But, you can extend this further. If your platform is built with a component-based approach and you build all the websites using a common set of components, the builds will take less time, as will future updates.
By building a custom theme for each website, but using the same components, you can create different looks to cater to your specific brands. Or, for even more scale, you can build out a common theme to use for all websites and just change colors, fonts, etc. By leveraging the same functionality and components across websites, you can make the platform much easier to maintain and use.
One of the main challenges with building an ecosystem versus a series of websites is that doing so requires compromises from the websites owners. It is not uncommon for a client with 10 websites to have hundreds of components and dozens of page templates among the websites.
However, when building the new ecosystem, you should consolidate the components and page templates to reduce the number needed. Without consolidation, the build will cost more and take longer than needed and result in a harder-to-user and harder-to-maintain platform.
This consolidation will require the stakeholders to make compromises as it is not possible to rebuild all of the websites exactly the same with fewer components and templates.
A well-built ecosystem lends itself to be easier to build, use, and maintain. This reduces the total cost of ownership and makes it a better choice than building highly-customized, individual sites.
Flexibility is Key
A new DXP is a large undertaking. Today’s consumers expect a much more personalized and seamless experience across channels. The CMS is a critical piece to providing that flexibility.
One way to provide flexibility in the CMS is by using a component-based approach for the content editors to create content. A component-based approach allows content editors to build pages using a series of components within the CMS rather than having a structured format to the page.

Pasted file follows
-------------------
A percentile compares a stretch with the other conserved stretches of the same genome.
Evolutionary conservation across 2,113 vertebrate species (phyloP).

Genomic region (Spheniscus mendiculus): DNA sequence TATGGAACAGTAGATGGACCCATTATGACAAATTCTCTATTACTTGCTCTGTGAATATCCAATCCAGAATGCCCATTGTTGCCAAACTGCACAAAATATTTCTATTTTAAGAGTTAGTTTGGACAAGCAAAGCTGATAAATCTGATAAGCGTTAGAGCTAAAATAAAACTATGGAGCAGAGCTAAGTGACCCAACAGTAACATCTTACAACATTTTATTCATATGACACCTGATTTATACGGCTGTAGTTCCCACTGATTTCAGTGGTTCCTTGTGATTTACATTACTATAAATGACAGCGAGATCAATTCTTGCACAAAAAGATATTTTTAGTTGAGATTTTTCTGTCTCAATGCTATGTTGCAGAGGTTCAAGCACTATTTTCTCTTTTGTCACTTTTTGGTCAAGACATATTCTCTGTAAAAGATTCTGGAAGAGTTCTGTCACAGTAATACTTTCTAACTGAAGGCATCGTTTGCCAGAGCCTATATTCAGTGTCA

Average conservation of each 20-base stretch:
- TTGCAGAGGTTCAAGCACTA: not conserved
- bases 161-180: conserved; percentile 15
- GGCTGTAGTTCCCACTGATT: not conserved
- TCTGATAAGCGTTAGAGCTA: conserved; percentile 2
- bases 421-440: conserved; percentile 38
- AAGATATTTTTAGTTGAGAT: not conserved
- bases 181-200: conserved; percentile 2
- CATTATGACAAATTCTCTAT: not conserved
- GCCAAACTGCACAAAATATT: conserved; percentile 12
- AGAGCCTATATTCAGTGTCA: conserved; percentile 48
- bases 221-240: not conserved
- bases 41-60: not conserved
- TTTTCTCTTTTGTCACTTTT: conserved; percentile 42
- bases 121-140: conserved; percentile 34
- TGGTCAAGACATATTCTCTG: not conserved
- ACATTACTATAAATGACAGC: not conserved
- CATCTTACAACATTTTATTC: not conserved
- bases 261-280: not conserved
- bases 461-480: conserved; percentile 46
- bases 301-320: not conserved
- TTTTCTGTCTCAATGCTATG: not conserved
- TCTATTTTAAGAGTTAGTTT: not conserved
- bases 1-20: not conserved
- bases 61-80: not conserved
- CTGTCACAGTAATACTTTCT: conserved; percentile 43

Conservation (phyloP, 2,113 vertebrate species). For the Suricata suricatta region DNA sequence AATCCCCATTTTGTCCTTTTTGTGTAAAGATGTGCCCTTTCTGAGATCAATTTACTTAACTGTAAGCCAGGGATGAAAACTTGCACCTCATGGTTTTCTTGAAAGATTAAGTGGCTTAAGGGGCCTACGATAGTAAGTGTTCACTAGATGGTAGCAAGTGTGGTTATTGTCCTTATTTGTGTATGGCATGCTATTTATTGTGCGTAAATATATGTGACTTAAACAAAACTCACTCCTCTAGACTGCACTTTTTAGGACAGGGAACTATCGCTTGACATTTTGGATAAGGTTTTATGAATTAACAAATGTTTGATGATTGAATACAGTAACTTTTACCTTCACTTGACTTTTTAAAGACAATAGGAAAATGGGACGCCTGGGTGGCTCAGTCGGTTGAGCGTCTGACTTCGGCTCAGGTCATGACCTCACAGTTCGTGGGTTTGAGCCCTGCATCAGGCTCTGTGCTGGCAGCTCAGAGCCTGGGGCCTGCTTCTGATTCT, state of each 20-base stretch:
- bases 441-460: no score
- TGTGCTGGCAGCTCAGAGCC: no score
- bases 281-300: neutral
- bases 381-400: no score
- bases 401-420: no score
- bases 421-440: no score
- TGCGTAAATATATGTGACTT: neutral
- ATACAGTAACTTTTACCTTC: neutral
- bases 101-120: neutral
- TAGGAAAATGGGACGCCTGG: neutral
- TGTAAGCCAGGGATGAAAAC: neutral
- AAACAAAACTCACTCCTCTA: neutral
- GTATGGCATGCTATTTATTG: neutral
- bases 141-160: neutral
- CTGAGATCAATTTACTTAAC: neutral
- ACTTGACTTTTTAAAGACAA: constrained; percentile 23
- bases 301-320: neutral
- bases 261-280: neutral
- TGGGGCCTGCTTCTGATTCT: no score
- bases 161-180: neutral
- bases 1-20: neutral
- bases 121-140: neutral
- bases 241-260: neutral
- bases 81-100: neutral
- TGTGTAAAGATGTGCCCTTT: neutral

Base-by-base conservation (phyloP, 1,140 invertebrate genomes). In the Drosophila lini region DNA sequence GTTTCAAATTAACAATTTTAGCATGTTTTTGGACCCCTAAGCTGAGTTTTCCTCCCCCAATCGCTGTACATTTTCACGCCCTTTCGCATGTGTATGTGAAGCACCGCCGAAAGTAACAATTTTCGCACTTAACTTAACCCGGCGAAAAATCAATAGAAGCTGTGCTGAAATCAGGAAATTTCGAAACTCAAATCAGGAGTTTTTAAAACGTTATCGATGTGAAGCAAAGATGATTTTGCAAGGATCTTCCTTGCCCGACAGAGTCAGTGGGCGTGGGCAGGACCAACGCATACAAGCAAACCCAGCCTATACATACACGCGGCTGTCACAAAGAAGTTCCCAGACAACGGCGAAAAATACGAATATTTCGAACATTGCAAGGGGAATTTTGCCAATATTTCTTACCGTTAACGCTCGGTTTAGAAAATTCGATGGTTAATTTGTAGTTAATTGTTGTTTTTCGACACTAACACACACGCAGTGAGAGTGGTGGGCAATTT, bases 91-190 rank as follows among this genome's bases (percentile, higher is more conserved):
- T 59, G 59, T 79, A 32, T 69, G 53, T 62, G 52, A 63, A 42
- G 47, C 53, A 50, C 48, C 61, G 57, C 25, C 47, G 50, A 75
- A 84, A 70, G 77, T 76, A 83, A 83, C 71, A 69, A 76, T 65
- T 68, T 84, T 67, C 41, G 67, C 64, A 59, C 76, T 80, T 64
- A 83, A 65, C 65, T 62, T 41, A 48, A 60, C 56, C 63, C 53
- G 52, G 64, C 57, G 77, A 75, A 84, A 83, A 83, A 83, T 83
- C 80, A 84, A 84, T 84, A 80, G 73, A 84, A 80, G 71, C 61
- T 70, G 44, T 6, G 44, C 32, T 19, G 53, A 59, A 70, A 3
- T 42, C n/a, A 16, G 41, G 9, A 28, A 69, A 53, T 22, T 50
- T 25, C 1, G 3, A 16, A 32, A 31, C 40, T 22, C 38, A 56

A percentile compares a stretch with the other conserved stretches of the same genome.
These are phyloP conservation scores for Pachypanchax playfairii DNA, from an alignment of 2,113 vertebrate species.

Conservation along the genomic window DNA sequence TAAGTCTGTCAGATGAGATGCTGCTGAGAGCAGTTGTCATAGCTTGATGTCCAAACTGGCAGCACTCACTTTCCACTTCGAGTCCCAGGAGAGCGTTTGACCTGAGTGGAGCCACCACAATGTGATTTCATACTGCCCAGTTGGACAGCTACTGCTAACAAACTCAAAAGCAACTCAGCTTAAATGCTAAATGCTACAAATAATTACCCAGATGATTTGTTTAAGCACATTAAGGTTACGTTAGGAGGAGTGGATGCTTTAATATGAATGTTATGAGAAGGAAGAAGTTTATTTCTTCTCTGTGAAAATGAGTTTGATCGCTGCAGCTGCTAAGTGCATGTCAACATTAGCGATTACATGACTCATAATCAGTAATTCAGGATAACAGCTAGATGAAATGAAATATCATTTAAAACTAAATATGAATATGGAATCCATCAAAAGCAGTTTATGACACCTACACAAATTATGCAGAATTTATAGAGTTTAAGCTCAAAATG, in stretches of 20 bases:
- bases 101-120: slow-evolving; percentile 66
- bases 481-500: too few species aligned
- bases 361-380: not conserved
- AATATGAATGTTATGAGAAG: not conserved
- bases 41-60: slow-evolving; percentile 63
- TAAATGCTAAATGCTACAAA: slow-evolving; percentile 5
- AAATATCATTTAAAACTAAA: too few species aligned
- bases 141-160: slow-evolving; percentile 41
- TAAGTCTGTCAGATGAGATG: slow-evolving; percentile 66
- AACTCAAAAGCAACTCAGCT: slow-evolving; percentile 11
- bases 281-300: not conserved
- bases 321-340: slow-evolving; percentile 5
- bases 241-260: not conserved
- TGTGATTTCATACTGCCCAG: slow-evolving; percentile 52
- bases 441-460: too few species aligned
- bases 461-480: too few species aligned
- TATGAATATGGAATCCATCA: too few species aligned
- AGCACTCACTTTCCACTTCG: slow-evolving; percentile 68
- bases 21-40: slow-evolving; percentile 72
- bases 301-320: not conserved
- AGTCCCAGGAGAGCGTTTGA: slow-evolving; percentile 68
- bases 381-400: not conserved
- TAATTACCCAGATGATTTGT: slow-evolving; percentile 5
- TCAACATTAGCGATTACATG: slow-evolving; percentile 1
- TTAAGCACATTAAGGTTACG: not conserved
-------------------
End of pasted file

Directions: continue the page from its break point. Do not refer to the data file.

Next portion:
This allows flexibility to build pages tuned to the exact message they are trying to send. When done correctly, it can also speed up the content building process by eliminating the need to have developers involved in the creating and publishing of content.
Component-based approaches are much more common these days, but they’re not always executed well. Having someone experienced with this type of approach is vital to the success of the project.
From a design perspective, striking the correct balance between the number of components and the number of component settings is essential to creating an easy-to-use content editor experience.
From a technical perspective, there are usually a number of ways to execute a component-based approach and pros and cons to each. For example, in Drupal, we can use the Layout Builder module as the foundation for our component-based approach, and it works very well.
As an alternative, we can also use a site-building tool like Acquia Cohesion to execute the component-based approach. Both are solid options with pros and cons depending on the requirements.
A CMS that Provides Data
Another way to provide flexibility is by having the CMS be able to provide data to all of your platforms. Using your CMS as a centralized content source allows each channel to use the content as needed.
Drupal is an example of a CMS that excels in this area. Drupal was built with an API-first mentality, meaning that exposing content using APIs is baked into its fabric. Drupal has several modules that make exposing your content as REST APIs services very easy. Drupal also makes it easy to return that data in a variety of formats, such as JSON and GraphQL, as needed by the system consuming the data.
Mind Over Matter
No two projects are alike. However, your next project can benefit from what we have seen and learned from our projects here at Bounteous. The best way to be successful is to have the correct mindset (“This is a replatform, not a lift-and-shift”) and the correct approach (“Build an ecosystem, not a series of websites”) while focusing on creating a flexible system.